Based on this case law, it is clear that the Court made no error in denying the admission of Lavalliere and Solomon's testimony. First, none of the Defendant Officers involved in Plaintiff's claim were involved in the incidents involving Solomon or Lavalliere, which renders the relevance of their testimony questionable at best. Then, as Defendants note, even assuming that the testimony would have been relevant, Plaintiff would have had to put on evidence to demonstrate that Lavalliere and Solomon's weapons were unconstitutionally confiscated. In turn, the Court would have had to permit Defendants to cross-examine Lavallierre and Solomon to dispute their contentions regarding each of these instances. Such a mini-trial would certainly have confused the jury, been overly time-consuming, and as a result, unfairly prejudicial to Defendants. As a result, the decision to exclude such evidence was completely within the Court's discretion, and was not harmful error.

2. The Court did not err in denying Plaintiff's "for cause" challenges of Jurors 4 and 5.

Plaintiff next argues that the Court erred in denying Plaintiff's for cause challenges of two jurors -- Jurors 4 and 5 in particular. Plaintiff contends that the Court should have excluded the jurors because when asked whether they were "more likely to believe the testimony of a police officer merely because he is a police officer," they answered affirmatively. When probed by Plaintiff's counsel, Juror 4 indicated that he could "try to be fair, but, according to Plaintiff's counsel, he will follow his conscious," and Juror 5 "indicated that she could be fair but she changed her answers too many times." (Voir Dire Tr. 1:10-17). The Court informed the parties that if Juror 5 "indicated that she could be fair," that would not be questioned, however, the Court proceeded to call Juror 4. (Voir Dire Tr. 2:7-9). When questioned, Juror 4 also indicated that he could follow the instructions of the Court.*fn5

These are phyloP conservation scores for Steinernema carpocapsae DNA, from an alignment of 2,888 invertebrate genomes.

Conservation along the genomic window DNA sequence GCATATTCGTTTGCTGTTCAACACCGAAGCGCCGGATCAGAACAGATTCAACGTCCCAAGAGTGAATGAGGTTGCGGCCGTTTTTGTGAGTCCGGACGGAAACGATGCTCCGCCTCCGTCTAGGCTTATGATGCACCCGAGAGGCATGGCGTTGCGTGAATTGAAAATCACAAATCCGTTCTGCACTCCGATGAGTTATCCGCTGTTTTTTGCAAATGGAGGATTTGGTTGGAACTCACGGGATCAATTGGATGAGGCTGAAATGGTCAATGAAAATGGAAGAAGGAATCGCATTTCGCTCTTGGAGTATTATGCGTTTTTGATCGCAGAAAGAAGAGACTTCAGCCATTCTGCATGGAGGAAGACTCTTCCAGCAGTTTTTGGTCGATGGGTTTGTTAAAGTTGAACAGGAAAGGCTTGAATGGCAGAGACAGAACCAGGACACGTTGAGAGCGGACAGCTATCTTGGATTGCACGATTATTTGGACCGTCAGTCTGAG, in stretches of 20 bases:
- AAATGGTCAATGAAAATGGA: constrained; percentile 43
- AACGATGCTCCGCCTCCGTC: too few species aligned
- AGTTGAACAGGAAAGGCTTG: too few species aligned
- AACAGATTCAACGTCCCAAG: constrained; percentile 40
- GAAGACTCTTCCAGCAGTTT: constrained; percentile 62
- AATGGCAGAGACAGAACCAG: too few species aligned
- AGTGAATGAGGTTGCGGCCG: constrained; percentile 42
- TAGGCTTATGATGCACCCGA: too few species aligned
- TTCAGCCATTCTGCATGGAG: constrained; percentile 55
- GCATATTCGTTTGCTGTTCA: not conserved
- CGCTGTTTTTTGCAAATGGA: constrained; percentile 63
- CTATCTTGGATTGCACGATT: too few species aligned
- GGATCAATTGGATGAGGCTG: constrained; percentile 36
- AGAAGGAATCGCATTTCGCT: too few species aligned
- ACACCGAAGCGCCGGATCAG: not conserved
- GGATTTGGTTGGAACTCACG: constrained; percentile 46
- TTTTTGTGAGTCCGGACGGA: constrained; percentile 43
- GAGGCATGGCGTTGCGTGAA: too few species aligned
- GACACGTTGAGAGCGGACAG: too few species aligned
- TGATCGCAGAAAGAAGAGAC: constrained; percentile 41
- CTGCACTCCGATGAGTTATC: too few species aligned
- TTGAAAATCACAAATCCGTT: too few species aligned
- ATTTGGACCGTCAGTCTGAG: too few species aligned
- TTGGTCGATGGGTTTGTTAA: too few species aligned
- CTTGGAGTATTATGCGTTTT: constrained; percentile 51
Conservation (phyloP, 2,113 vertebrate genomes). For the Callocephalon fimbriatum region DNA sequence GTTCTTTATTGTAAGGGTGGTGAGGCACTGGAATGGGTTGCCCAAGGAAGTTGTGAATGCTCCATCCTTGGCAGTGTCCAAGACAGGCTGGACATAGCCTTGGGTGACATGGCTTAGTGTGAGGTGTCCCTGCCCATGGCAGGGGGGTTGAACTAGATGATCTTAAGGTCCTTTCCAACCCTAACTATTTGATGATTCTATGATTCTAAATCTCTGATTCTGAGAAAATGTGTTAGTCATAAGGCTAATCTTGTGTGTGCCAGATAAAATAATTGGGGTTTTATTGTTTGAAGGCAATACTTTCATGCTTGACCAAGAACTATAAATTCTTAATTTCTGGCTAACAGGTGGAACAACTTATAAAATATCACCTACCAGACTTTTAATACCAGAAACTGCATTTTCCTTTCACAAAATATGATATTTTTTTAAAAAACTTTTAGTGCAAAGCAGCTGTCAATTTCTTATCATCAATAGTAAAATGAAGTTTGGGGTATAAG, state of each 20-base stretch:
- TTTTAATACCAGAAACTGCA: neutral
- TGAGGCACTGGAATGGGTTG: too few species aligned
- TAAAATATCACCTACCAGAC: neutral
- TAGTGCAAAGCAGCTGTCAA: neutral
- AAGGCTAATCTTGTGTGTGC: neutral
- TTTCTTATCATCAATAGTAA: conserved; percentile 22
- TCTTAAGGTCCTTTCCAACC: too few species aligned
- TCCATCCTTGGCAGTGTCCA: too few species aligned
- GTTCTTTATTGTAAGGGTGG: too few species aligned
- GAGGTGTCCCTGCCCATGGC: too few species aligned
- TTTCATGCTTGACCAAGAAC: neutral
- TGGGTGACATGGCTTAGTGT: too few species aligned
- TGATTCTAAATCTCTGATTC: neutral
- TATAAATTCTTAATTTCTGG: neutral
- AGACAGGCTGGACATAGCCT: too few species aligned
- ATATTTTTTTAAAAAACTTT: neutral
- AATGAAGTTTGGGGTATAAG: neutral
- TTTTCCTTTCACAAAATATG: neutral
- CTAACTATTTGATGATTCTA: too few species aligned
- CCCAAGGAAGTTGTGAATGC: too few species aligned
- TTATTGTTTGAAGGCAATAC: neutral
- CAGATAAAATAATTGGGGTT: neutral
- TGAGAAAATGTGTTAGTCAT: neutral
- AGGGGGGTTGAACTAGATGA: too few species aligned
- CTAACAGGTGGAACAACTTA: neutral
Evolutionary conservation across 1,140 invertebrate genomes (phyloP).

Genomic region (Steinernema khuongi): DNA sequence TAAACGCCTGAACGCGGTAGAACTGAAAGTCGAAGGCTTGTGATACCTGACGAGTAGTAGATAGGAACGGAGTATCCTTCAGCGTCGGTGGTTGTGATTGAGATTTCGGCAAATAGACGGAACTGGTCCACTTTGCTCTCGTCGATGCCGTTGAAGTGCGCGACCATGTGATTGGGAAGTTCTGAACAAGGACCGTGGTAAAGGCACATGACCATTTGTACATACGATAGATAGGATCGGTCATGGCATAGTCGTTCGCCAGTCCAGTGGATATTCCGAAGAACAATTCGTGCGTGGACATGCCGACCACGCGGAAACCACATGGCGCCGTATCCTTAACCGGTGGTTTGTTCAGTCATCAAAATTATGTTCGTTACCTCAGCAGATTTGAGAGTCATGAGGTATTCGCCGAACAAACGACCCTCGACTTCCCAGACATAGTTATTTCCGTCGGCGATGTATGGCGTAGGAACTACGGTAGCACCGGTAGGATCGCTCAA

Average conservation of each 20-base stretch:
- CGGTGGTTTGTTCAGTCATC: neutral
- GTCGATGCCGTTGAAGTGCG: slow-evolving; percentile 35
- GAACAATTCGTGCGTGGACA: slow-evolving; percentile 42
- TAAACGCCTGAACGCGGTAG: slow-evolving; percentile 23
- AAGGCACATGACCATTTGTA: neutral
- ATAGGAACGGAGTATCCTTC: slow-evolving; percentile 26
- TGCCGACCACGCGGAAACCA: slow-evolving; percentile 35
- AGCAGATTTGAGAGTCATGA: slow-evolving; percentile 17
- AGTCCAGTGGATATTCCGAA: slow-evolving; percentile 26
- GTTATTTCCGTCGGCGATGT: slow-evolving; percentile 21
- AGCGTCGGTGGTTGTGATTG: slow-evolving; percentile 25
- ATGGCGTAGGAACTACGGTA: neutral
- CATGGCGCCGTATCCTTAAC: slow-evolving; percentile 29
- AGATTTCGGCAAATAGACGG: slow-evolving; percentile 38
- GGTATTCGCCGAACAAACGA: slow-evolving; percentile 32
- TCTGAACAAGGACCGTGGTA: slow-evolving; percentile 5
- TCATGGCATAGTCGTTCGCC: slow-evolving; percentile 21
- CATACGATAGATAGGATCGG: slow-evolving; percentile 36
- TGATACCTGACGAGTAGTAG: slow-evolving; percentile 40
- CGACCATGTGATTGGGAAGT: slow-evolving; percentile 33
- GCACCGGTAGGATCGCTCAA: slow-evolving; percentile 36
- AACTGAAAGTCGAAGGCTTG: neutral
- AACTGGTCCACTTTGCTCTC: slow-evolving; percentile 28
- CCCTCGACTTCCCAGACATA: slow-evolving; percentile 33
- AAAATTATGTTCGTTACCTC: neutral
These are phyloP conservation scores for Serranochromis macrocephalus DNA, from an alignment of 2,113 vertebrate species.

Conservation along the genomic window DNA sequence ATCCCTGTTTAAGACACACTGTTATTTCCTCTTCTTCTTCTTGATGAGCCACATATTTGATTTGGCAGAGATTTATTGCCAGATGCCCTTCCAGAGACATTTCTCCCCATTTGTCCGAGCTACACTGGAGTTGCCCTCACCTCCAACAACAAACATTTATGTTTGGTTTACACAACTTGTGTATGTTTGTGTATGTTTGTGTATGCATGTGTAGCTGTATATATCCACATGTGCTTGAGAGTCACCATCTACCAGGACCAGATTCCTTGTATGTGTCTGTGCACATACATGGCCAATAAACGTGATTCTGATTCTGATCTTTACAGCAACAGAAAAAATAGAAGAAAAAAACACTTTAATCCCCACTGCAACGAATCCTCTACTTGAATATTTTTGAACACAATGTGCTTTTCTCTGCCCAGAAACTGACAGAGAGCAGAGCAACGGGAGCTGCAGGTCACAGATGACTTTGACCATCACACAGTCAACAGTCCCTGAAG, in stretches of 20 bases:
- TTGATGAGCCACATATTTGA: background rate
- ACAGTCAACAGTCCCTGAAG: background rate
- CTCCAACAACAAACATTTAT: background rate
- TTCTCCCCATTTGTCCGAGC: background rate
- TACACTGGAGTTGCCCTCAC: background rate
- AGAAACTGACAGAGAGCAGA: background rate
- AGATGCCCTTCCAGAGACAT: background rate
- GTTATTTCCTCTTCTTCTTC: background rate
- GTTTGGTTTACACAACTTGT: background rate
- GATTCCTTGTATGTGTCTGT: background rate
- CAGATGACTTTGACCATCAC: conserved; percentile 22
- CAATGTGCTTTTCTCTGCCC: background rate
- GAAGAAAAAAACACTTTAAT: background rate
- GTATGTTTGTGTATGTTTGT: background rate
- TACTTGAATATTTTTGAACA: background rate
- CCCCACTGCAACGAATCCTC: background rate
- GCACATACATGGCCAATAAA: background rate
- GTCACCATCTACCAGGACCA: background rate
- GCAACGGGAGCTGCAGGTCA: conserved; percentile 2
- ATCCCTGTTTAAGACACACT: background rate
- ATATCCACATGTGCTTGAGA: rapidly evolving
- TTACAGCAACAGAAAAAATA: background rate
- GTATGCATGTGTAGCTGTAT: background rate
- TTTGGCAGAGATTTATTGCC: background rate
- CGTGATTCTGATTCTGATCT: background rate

"[D]istrict courts have been awarded ample discretion in determining how best to conduct the voir dire." Kirk v. Raymark Indus., Inc., 61 F.3d 147, 153 (3d Cir. 1995) (quoting United States v. Salamone, 800 F.2d 1216, 1226 (3d Cir. 1986)). "In determining whether a particular juror should be excused for cause, [the Court's] main concern is 'whether the juror holds a particular belief or opinion that will prevent or substantially impair the performance of his duties as a juror in accordance with his instructions and his oath.'" Id. "A juror is impartial if he or she can lay aside any previously formed 'impression or opinion as to the merits of the case' and can 'render a verdict based on the evidence presented in court.'" Id. (quoting United States v. Polan, 970 F.2d 1280, 1284 (3d Cir. 1992)). A juror's protestations of impartiality may not be accepted blindly, however, particularly if "other facts of record indicate to the contrary." Id. (citing Gov't of the Virgin Islands v. Dowling, 814 F.2d 134, 139 (3d Cir. 1987)) (holding that, in an asbestos case, a district court improperly refused to strike a juror who worked with asbestos for years, had two uncles who had been exposed to asbestos die from lung cancer, knew many colleagues who presumably had asbestos-related medical problems, believed he was likely to contract an asbestos-related disease himself, and indicated he was leaning in favor of the plaintiff).

In this case, Jurors 4 and 5 made assurances that they would be fair in applying the law and following the instructions of the Court. Other than their original answers to Plaintiff's voir dire, the Court had no reason to question the jurors' representations that they could be impartial in following the Court's instructions. This case is far from analogous to Kirk, in which the district court had a plethora of other evidence to refute the juror's contention that he could be impartial. Here, the mere fact that the jurors indicated that they were more likely to believe a police officer simply because of his station, without more, did not automatically lead to the conclusion that they could not be impartial. Thus, because Plaintiff presented no further facts of record to establish the jurors' inability to be impartial, the Court committed no error in refusing to strike the jurors for cause.

3. The Court did not err in refusing to permit Plaintiff to cross-examine Officer Richardson regarding the Fourth Amendment.

Plaintiff's third argument that a new trial is warranted is that the Court did not permit a certain line of questioning during Plaintiff's cross-examination of Officer Richardson. The relevant portion of the ...